"She doesn't know it's a prison. She thinks it's her house." That's Karina Rendon, a 23-year-old woman living in a 144-square-foot prison cell with her toddler daughter and two other mothers and their children at Mexico's Santa Martha Acatitla prison. As the Times reports today, 53 children under the age of 6 live at the prison, where their mothers are incarcerated for crimes ranging from drug dealing (Ms. Rendon), to kidnapping and murder.
Ms. Rendon, explains writer James C. McKinley Jr., makes a living selling snacks to visitors so that she can then buy food for her fragile, often-ailing daughter from the prison grocery (she considers the food at the prison cafeteria unhealthy.) "I think the best thing for my daughter would be for her to be outside with her grandmother," Rendon admits. "But the truth is I need her. She is something special."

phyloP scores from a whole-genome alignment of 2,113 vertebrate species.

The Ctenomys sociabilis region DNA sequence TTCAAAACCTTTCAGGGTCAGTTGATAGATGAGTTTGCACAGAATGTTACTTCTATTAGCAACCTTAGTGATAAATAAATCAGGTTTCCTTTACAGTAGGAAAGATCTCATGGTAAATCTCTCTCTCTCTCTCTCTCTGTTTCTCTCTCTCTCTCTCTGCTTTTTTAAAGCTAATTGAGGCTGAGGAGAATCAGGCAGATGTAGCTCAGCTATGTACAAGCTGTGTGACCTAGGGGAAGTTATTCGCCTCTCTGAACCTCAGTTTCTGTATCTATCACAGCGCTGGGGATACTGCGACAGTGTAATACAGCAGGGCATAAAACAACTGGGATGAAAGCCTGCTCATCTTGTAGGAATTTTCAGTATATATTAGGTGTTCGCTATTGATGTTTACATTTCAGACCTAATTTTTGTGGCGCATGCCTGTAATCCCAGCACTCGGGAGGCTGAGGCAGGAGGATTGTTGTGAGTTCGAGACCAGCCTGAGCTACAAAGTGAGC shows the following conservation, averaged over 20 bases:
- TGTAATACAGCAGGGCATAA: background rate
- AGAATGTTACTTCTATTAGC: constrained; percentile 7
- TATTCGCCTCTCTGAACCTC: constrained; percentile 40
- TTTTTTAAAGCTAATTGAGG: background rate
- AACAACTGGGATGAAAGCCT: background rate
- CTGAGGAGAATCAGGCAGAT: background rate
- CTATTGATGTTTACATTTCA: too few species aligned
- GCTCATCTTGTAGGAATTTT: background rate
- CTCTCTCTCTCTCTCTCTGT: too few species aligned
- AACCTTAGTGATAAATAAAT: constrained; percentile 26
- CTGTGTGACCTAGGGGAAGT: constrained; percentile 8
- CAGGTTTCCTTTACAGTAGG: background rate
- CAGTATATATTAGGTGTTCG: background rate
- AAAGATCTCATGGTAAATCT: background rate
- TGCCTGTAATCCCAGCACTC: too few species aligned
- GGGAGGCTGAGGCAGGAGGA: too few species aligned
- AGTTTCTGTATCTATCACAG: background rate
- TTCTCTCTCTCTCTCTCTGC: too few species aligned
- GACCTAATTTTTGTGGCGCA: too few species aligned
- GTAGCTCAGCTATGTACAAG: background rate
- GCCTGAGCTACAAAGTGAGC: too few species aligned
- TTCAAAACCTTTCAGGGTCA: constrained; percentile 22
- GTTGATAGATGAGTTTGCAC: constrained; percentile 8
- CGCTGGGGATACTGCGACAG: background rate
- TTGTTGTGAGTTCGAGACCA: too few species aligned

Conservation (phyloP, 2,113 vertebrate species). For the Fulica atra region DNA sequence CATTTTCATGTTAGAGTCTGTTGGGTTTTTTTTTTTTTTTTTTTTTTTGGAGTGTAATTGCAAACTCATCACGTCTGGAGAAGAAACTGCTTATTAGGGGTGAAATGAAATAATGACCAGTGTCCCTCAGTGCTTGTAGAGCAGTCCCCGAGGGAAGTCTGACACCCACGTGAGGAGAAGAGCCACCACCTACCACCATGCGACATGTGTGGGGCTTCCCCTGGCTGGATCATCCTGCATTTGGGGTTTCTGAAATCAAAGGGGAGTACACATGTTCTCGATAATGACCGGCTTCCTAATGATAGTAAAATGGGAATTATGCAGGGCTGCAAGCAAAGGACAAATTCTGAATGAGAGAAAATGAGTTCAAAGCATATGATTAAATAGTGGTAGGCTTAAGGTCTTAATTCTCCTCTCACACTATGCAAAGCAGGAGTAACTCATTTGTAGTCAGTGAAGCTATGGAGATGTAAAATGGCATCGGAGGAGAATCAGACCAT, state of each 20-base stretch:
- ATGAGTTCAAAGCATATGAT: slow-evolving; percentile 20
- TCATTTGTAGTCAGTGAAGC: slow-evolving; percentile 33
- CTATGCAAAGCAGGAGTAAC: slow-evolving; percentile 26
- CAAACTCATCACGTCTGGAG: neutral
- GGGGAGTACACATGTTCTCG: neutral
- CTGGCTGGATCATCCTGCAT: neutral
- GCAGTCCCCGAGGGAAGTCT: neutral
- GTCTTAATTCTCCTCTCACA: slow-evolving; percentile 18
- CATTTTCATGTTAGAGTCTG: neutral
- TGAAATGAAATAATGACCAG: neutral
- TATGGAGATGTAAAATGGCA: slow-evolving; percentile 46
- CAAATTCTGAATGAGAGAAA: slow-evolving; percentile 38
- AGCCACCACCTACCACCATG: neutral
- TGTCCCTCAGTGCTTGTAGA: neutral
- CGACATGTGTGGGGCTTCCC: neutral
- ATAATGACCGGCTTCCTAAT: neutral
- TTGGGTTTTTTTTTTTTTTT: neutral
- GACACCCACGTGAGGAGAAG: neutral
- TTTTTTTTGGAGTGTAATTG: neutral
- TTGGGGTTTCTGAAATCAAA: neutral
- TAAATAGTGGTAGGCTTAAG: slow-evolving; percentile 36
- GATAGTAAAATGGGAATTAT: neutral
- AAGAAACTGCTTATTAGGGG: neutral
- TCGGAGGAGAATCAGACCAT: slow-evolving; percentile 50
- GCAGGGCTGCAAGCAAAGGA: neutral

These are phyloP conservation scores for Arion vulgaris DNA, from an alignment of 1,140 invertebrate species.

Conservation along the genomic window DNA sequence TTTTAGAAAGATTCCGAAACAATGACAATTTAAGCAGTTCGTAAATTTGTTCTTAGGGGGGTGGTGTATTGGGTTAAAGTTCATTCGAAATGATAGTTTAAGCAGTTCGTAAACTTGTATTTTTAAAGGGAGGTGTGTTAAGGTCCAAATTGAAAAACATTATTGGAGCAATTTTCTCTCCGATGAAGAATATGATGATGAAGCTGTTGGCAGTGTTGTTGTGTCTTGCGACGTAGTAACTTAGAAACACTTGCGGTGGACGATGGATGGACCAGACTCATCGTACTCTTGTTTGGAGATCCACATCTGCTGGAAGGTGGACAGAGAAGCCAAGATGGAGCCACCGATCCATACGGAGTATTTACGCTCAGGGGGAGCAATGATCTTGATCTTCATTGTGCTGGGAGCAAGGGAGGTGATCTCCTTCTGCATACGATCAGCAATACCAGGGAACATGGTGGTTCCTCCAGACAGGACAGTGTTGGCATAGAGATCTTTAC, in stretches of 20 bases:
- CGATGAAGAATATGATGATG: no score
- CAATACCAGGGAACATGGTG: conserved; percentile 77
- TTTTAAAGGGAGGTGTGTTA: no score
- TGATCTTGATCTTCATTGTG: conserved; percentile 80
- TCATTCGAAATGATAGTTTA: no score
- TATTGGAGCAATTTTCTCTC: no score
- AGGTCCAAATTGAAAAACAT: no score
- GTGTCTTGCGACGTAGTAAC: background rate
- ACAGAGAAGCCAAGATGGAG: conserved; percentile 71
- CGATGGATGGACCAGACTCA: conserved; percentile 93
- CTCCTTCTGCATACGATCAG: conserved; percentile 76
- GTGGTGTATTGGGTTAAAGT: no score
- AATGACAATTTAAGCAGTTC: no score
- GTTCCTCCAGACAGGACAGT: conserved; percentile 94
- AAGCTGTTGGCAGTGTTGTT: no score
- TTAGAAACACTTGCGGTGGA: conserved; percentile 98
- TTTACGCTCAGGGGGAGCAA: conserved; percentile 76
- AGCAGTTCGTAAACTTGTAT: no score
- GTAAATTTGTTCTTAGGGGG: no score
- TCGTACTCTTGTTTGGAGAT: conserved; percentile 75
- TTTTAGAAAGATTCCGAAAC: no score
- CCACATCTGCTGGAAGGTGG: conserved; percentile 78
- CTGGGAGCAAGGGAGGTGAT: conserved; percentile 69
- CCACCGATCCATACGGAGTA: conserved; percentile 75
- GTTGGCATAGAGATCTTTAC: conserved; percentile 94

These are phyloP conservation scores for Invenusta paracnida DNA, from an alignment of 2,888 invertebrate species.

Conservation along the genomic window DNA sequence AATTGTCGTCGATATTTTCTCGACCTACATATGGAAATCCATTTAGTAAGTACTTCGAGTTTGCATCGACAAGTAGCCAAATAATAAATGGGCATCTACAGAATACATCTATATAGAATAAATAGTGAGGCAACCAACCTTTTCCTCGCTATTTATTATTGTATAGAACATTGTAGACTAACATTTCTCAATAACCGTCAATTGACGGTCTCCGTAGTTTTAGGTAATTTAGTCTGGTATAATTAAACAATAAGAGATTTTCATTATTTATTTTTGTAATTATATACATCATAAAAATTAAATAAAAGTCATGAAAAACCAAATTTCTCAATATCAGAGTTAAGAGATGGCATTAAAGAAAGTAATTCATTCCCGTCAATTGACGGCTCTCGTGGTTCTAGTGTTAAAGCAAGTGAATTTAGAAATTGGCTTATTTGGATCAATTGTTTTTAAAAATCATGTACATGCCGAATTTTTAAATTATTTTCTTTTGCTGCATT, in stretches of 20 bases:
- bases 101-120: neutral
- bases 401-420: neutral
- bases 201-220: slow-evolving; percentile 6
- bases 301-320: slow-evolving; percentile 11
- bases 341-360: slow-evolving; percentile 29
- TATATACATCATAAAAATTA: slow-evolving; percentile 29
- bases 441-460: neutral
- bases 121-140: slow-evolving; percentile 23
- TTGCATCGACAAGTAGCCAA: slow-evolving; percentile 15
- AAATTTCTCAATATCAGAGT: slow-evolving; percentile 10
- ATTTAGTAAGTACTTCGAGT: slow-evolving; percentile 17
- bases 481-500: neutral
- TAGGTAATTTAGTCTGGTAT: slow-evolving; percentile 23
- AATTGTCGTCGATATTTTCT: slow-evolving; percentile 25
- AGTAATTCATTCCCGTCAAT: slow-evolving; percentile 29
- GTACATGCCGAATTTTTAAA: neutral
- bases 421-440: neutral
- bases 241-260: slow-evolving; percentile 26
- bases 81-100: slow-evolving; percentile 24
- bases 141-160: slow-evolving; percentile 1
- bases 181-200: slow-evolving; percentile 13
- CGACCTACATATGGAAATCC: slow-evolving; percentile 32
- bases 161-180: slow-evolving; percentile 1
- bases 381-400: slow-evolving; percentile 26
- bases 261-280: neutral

Interestingly, the majority of the women interviewed seem to be mothers to daughters. In addition to Ms. Rendon, there is Diane Merlos Espericueta, also with a toddler daughter, Jacqueline, and Victoria Jaramillo (pictured above), mother to a 3-month-old girl, Frida. And, despite the constant threat of violence in the prison, the prison's warden explains that the children enjoy a protective cloak offered by the other prisoners, even the motherless ones, tapping into what the Times describes as "the collective maternal instinct of the 1,680 women locked up here." "The minors are highly respected by the population," says warden Margarita Malo. "The fact we have children here creates a mind-set of solidarity. I have never seen aggression on the part of the inmates toward the children. Everyone acts as if they could be their children, and they don't want anything to happen to them."